It's the best friend of PB&J, the reason you're often full before a meal and the must-have carb option if you're stuck on a deserted island. Bread: it comes in several varieties and options, but when you're stuck in a grocery aisle with a shelf of options, which one is deserving of your bucks for nutrition and health?
"Our society is so afraid of carbs these days, and in particular, bread," says Calgary-based registered dietitian Ali Campbell. "It’s not that North Americans are eating too many carbs, we are eating too many simple carbohydrates. Here’s the deal: complex carbohydrates like whole grains, legumes, vegetables and rice are the good carbs we want to have in our diet, and we want to limit the simple carbohydrates, which are the refined and processed items such as candy and white bread."
Complex carbohydrates are not that complicated either, Campbell says. They are full of fibre, contain essential vitamins and minerals that nourish our bodies and have many health benefits, like decreasing the risk of colon cancer.
Labels like "whole wheat" and "whole grain" are often blamed for the confusion associated with buying bread. But Campbell says it is crucial to understand the difference between these two.
"To be considered whole grain, the food must contain the three main parts of the kernel, including the bran, endosperm and germ," she says. "Whole wheat flours are processed in a way that during the milling process they remove the germ portion of the kernel. As a result, nutrients are stripped from the kernel and you get a product that is less nutrient dense than a whole grain product."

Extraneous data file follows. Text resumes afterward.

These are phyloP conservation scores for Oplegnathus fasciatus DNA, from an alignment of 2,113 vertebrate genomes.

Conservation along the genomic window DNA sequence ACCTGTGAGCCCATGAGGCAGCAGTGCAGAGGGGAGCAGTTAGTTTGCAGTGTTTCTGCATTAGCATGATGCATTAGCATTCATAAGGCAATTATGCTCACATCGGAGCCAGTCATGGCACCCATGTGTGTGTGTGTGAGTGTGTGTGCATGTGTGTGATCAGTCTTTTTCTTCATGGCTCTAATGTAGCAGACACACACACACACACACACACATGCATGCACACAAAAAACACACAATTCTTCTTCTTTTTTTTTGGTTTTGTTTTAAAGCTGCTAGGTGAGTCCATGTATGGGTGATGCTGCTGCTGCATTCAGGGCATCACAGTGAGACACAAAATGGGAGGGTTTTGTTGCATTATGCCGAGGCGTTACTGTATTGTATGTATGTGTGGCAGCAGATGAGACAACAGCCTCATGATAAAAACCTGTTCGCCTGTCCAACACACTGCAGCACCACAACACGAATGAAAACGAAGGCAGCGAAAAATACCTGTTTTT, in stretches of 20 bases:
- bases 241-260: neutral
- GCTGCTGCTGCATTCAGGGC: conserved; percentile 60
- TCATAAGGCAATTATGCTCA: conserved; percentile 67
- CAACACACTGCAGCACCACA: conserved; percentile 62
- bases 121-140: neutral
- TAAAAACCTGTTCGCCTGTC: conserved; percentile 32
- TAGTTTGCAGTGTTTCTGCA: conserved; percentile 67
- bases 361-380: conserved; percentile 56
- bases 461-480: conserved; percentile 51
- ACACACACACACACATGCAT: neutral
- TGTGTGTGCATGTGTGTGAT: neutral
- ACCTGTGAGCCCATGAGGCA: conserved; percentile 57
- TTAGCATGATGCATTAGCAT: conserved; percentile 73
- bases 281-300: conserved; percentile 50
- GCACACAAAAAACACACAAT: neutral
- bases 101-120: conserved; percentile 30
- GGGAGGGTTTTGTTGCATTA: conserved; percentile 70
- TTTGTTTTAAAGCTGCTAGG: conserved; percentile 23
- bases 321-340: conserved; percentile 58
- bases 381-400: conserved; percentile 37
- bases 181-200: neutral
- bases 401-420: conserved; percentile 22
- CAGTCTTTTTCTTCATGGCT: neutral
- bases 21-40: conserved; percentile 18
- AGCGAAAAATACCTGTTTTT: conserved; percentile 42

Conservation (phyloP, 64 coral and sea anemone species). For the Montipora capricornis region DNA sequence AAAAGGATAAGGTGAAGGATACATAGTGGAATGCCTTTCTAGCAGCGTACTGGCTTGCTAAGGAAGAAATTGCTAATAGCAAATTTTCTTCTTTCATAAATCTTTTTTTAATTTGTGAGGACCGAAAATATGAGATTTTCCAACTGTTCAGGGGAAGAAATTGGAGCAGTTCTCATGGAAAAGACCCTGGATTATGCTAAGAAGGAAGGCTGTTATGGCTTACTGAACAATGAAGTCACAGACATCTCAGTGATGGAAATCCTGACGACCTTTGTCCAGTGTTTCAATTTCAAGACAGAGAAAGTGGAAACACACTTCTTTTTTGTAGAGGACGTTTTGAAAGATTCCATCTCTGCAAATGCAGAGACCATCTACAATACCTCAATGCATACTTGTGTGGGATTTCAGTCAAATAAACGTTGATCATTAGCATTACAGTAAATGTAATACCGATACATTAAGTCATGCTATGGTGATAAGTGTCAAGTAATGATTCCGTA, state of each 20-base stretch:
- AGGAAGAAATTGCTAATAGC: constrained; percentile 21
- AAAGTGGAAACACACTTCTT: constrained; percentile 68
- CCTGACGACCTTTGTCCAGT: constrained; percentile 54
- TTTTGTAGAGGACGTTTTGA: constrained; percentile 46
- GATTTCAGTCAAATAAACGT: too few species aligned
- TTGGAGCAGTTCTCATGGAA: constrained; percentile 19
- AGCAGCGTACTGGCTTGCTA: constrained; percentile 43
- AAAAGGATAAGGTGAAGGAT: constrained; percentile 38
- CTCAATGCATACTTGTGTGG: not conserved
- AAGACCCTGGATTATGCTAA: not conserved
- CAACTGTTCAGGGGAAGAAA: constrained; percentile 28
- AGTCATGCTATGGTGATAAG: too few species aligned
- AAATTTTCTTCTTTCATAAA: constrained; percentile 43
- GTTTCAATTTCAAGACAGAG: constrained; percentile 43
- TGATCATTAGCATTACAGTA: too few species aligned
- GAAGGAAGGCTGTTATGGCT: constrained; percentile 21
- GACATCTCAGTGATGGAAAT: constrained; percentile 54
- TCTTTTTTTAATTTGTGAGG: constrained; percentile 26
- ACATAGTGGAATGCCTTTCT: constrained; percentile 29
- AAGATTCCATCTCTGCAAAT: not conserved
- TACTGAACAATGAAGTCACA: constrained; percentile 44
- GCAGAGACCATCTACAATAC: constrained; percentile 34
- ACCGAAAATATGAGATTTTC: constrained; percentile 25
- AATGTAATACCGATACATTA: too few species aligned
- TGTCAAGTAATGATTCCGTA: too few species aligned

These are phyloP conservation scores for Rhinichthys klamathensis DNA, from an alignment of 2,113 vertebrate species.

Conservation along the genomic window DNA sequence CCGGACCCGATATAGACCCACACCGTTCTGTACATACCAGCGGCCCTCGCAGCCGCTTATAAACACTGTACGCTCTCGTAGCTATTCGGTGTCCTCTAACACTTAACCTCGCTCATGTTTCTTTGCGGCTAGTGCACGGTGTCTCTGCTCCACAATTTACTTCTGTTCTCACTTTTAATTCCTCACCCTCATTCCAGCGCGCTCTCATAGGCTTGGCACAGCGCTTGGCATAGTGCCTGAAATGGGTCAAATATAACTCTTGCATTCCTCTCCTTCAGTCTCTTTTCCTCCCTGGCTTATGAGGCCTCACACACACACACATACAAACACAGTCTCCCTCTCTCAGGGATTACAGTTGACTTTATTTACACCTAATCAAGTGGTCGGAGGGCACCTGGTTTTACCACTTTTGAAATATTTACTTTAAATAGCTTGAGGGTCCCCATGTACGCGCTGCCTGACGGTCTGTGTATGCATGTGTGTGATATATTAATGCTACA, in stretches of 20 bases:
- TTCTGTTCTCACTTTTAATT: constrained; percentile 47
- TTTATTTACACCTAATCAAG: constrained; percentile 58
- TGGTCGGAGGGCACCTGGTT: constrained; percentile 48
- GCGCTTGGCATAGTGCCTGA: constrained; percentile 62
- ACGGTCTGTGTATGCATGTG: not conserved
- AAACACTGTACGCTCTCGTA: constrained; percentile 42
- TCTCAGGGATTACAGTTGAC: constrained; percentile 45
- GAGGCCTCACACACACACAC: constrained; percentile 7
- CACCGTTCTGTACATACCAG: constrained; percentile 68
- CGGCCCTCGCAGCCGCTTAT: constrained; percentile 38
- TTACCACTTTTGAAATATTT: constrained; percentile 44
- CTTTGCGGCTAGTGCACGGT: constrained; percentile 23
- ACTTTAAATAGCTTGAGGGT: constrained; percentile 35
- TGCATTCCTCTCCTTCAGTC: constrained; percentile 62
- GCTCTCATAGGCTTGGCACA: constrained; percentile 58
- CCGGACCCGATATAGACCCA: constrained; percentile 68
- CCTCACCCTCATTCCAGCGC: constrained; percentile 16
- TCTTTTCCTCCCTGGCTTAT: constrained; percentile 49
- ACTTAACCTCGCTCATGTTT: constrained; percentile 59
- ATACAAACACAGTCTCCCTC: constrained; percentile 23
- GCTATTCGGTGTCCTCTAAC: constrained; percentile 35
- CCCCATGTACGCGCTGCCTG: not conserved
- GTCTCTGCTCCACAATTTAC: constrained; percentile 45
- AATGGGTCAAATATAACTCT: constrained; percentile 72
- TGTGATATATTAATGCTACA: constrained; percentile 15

She says when you are shopping for store-bought bread, pay attention to the ingredients list as opposed to the fancy labelling on the bag. She has also come up with a cheatsheet for shopping for your dough:
- Look for pure sprouted grains bread that is not milled. If you cannot find one then look for whole grain on the ingredient list.
- Find a bread that has at least 3 grams of fibre
- Find a bread that has at least 4 grams of protein
- 1 gram of sugar
- 0 grams trans fat and 0 grams saturated fat
- < 180 mg of sodium.. shoot for under 150 if possible
- < 110 kcals per slice
In our summer bread series, this week we bring you the best and worst store-bought breads by brands. For this list, Campbell has ranked popular store-bought breads by sugar, carb and calories content, as well as if the bread is dietitian approved (by her).